But in order to give any validity to the proceedings, it was necessary that jurisdiction should be acquired of all the parties. The statute authorized the surrogate to order the sale upon no other condition. The eighth section provides that, at the time and place appointed by the order to show cause, c., " and upon due proof of the service and publication above required," he shall proceed to hear and examine, c. If, therefore, the affidavit last referred to, with the surrogate's adjudication thereon, was sufficient to show jurisdiction of the three heirs and of the defendant, it will not aid the plaintiff, as he entirely failed to show either publication for the six weeks in the state paper, or any service upon the widow.
I do not think that any of the other exceptions to the sufficiency of the proceedings, to authorize the conveyance of the land, are well taken. None of them go to the question of jurisdiction; and the rule is that, after jurisdiction is acquired, errors in the subsequent proceedings before the surrogate must be corrected by an appeal, and cannot be taken advantage of in a collateral action. ( Atkins v. Kinnan, 20 Wend., 241; Jackson v. Crawfords, 12 id., 533; Jackson v. Robinson, 4 id., 436.) Of this character was the neglect of the surrogate to enter in a book the debts against the estate, adjudged by him to be valid, as required by section thirteen of the statute; the taking of a bond with a penalty less than double the value of the land ordered to be sold, and the omission to post notice of the sale in the city of Rochester. It is contended that the statute, impliedly at least, makes void a sale where the requisite notices are not given, except in favor of a purchaser in good faith, without notice of the omission; and the defendant offered to prove, on the trial, that the plaintiff, when he purchased, had knowledge of the fact that no notice was posted in Rochester. The fiftieth section imposes a penalty, of double the value of the land sold, upon any administrator who shall fraudulently sell any real estate of his testator contrary to the prior provisions of the act; and the next section provides that no offence in relation to giving of notice of the sale, c., shall affect the validity of any sale to a purchaser in good faith, without notice of the irregularity. There was no offer to prove that the omission to post the notice was fraudulent, and no inference can be drawn from these provisions that the legislature intended that the omission to post a notice, as required, should avoid a sale in the absence of fraud.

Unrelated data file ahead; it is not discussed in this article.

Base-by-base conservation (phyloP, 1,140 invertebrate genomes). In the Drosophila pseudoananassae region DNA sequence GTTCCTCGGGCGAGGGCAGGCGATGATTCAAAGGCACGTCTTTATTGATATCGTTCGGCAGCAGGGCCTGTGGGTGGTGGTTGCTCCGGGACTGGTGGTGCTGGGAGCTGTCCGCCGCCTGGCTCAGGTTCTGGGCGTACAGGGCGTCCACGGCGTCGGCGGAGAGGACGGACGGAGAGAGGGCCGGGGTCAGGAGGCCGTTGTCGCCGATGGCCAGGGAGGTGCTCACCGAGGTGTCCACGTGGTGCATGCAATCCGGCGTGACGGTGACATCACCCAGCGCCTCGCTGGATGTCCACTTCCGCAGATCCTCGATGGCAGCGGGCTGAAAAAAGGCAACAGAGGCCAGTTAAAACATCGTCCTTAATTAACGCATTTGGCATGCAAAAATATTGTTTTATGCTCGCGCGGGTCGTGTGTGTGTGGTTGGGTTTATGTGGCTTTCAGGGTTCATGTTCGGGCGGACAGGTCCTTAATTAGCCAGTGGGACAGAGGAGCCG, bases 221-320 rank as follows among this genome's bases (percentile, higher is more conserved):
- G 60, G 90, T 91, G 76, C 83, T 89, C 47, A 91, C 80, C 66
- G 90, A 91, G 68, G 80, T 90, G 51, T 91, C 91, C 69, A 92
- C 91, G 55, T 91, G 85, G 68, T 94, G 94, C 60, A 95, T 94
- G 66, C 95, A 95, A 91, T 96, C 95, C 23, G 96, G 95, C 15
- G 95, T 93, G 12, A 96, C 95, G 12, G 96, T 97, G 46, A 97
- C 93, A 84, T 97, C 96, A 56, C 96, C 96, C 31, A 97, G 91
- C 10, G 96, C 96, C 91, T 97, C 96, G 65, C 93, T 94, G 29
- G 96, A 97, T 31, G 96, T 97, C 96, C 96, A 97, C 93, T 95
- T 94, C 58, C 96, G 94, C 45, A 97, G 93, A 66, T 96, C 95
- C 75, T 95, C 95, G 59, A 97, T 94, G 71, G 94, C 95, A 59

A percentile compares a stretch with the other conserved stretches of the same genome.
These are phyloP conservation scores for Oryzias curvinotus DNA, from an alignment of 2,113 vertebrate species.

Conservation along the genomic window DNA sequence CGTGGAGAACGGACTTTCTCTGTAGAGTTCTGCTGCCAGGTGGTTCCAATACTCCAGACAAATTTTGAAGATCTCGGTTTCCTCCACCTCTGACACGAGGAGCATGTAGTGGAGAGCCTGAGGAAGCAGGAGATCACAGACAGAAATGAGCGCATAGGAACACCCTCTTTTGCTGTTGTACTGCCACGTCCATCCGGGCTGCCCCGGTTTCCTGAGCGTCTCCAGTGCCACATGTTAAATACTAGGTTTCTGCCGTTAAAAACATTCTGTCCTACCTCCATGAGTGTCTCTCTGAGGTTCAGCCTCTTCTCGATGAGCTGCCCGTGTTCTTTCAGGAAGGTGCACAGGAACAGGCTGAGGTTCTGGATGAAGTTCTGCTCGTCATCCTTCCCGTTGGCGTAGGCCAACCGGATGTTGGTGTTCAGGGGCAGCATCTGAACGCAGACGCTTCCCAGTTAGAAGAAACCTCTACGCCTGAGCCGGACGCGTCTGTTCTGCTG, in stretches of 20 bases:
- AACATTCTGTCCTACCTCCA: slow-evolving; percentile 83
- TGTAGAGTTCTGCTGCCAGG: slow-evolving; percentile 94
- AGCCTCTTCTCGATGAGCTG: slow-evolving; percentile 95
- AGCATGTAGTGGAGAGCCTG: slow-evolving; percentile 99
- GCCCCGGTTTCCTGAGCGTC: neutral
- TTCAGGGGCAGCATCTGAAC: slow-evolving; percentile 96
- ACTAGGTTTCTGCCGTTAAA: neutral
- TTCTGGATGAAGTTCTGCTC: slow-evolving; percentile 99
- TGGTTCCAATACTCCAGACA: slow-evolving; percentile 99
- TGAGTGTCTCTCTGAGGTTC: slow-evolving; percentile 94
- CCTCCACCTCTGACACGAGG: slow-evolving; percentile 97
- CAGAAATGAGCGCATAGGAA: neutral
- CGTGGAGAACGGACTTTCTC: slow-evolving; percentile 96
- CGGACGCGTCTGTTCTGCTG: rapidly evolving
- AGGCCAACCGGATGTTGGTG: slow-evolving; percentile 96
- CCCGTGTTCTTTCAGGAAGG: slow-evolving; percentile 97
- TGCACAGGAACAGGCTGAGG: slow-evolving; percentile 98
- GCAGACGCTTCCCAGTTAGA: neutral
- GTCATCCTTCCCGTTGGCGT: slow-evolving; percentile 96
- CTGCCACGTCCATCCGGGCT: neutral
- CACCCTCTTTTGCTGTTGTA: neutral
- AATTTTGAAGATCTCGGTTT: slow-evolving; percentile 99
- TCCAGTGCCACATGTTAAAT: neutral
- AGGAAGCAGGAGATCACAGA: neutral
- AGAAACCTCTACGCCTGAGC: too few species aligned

The defendant offered to prove that the debt, for the payment of which the application to sell the land was made, was fictitious and fraudulent, and that the plaintiff, when he purchased, knew it was fictitious and fraudulent, and also knew that it had not been proved before the surrogate, which proof was rejected. That an omission to prove the debt did not invalidate the proceedings, we have already seen. The surrogate adjudicated upon that question, and his judgment, until reversed, is binding upon the heirs and the defendant. They had the right to appear and contest the validity of the sale before the surrogate, and to appeal from his decision thereon, had they deemed it erroneous. (2 R.S., 609, § 104.) Had the offer been to prove that the administrator knew that the debt was fictitious, and that he instituted or prosecuted the proceedings with the fraudulent intent of subjecting the real estate left by the intestate to its payment, and that the plaintiff was privy to and purchased the land to consummate the fraud, a question would have been presented which it is not now necessary to pass upon. The facts proposed to be proved are perfectly consistent with an honest belief on the part of the administrator that the debt was valid, and with good faith in commencing and prosecuting the proceedings; and honesty and good faith are to be presumed. Under such circumstances, a knowledge on the part of the purchases of the land that the debt was fictitious, and fraudulently preferred by the alleged creditor, should not affect the title to the land, especially when the surrogate had adjudged the debt valid after notice to all persons interested to appear and contest its validity; but I think the judgment should be reversed and a new trial granted, on the ground that the plaintiff failed to show that the surrogate acquired jurisdiction of all the parties interested in the land in question.
SELDEN, J., took no part in the decision. All the other judges concurred in reversing the judgment, on the ground of the failure to show the surrogate's jurisdiction of the parties interested in the land, without passing on the other questions discussed.
Judgment reversed and new trial ordered.